“It’s a great question. It’s probably the most common question I get when I do town halls or interviews is ‘I’ve already had COVID, should I get the vaccine and why do I need it?’ Well the level of protection has not been as predictable when somebody’s had that natural infection. Everybody’s had the infection in different degrees, their immune response is a little different. Their body is doing different things. The CDC has said it’s a little more predictable with the vaccine, so get the vaccine. It’s a more predictable level of immunity. How long should you wait? Until you’re recovered from COVID, which is generally over 10 days. But it’s not 90 days, it’s not 120 days, so once you’re recovered get the vaccine, have that predictable level of immunity and move forward. When should you get it? When you’re eligible. Make sure that you get it. Sign up. Don’t wait.”


Do people with medical conditions need to show proof of their ailments to get the vaccine?

“It’s a great question because we asked the same thing of the state. So, it’s not that we as vaccinators don’t have the same questions. So let’s just be clear for those that are eligible, based on your appointment to your job duty, we’re still going to ask you to bring some sort of proof of eligibility and you’ll attest to it when you’re on our website. You’ll say ‘I am eligible’ and there will be a link to look at the list of people who are eligible. As we look at the people who are eligible because of their medical conditions, we are not going to ask you to bring your medical record or prove to us that you have kidney disease. That’s a personal thing. What we ask is you be honest about it. The state’s asking that. You’ll still have to attest. You’ll have to say, ‘I am eligible, I have that.’ We won’t be asking for proof of it. Understand if you’re not on that list and you get in to be vaccinated, you’re taking that vaccine away from somebody who really needs it. There is an honor system. There is the system of taking care of your neighbor. Let’s make sure people who need it get it first.”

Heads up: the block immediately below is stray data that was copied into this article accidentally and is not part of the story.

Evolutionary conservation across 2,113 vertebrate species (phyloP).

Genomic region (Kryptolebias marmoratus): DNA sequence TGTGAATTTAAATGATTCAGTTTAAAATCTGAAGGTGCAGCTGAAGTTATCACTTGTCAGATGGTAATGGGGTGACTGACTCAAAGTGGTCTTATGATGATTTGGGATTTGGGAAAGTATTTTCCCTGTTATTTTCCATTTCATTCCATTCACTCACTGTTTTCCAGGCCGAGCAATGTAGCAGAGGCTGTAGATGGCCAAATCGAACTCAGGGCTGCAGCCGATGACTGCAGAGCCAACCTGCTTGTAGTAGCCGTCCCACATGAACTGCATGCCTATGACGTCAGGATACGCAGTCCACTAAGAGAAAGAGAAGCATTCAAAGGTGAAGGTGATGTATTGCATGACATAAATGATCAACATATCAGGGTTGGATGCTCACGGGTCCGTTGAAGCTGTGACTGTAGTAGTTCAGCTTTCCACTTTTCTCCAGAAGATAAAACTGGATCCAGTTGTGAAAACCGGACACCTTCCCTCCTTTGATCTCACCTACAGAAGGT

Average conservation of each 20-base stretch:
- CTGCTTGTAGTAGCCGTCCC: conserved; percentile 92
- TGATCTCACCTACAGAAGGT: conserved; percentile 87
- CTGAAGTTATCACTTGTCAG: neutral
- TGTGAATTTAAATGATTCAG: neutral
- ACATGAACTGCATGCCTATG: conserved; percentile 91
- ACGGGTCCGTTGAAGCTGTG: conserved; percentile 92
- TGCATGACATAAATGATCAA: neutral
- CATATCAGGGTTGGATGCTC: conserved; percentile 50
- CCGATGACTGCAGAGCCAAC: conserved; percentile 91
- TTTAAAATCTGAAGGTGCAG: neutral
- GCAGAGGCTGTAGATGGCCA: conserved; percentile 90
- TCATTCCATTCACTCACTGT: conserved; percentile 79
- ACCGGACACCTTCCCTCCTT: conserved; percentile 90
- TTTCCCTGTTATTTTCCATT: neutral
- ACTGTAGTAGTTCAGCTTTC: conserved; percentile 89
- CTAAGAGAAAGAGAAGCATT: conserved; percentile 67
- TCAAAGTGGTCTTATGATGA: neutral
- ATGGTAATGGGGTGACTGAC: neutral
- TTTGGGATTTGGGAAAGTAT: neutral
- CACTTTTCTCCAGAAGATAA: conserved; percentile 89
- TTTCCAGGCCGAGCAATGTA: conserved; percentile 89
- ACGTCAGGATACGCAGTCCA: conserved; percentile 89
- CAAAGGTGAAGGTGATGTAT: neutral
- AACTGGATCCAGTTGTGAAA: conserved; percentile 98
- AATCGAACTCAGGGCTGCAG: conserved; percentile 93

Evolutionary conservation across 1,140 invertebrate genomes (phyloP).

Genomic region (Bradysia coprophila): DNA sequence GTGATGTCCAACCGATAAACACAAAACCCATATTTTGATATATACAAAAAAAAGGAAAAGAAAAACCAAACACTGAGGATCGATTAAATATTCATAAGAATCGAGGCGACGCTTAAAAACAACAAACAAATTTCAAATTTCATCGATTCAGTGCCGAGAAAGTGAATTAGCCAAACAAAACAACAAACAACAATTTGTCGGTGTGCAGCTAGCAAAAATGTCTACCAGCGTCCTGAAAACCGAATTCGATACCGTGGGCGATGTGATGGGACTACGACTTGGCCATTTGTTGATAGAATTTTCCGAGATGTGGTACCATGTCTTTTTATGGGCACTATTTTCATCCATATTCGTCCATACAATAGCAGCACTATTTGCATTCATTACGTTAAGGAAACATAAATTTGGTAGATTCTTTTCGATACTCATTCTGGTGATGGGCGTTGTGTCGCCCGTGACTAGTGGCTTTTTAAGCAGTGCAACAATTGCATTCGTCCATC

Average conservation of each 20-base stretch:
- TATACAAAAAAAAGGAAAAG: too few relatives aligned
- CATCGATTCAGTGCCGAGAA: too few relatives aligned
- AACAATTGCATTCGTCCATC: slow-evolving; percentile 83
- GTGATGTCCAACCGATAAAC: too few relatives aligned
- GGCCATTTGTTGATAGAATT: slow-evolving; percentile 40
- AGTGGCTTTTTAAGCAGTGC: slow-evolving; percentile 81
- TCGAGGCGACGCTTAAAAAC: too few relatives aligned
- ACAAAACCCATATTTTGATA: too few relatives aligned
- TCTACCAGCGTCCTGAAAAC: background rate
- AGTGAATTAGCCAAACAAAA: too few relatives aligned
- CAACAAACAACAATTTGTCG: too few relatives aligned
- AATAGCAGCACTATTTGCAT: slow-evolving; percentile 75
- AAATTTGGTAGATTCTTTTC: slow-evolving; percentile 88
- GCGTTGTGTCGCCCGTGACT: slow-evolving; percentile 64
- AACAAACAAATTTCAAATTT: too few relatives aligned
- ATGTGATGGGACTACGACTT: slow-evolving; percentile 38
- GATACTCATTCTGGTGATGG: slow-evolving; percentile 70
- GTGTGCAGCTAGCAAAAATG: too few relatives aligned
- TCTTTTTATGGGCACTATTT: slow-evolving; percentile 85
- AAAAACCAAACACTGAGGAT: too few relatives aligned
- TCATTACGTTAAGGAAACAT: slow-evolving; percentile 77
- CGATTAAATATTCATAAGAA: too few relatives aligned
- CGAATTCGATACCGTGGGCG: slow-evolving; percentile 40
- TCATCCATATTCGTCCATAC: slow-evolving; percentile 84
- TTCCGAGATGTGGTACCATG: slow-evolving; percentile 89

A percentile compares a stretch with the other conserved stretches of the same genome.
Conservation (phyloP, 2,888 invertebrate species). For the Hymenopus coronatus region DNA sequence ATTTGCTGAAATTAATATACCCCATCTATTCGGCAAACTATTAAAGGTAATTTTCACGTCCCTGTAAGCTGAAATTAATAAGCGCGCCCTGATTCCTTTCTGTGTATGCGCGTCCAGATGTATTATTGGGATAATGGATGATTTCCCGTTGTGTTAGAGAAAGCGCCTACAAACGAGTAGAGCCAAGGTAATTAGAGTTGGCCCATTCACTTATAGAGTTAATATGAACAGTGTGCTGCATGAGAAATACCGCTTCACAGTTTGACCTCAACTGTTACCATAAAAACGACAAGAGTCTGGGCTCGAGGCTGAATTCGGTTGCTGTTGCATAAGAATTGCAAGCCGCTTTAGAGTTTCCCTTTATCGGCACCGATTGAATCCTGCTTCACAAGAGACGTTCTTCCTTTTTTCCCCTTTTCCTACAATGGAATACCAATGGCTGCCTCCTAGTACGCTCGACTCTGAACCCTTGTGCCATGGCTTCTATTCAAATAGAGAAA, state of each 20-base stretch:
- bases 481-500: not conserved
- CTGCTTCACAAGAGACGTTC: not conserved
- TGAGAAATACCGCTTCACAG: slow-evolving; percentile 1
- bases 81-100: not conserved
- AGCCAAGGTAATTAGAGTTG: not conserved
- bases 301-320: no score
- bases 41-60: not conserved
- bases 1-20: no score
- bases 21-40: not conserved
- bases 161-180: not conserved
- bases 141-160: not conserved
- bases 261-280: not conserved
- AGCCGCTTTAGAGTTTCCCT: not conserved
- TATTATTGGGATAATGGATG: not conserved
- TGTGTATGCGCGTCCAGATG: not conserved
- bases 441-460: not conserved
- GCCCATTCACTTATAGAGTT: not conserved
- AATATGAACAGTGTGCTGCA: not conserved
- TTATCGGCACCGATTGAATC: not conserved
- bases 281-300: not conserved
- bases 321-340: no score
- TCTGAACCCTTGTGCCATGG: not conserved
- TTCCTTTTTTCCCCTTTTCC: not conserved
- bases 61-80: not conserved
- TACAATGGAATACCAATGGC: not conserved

A viewer gets steroid injections and Botox for migraines–would those impact her ability to get the COVID-19 vaccine?

“Let’s break those two injections apart. The Botox injection shouldn’t be an issue. The steroid injection could be an issue. We do usually ask that you have that at least two weeks, maybe even longer, before you’re scheduled for you’re COVID vaccine, and not to have it until two weeks after your second shot, just to give enough of that window to make sure your body has a good enough immune response. There’s not a whole lot of definitive science on those dates, but those are some of the general recommendations from the medical societies that deliver those medications on a regular basis.”


“If you look at our eligibility list it’s under that Medicaid programs and there’s a breakout that actually lists IRIS and the other programs in there, so if you’re part of those programs, you’re eligible now. Sign up.”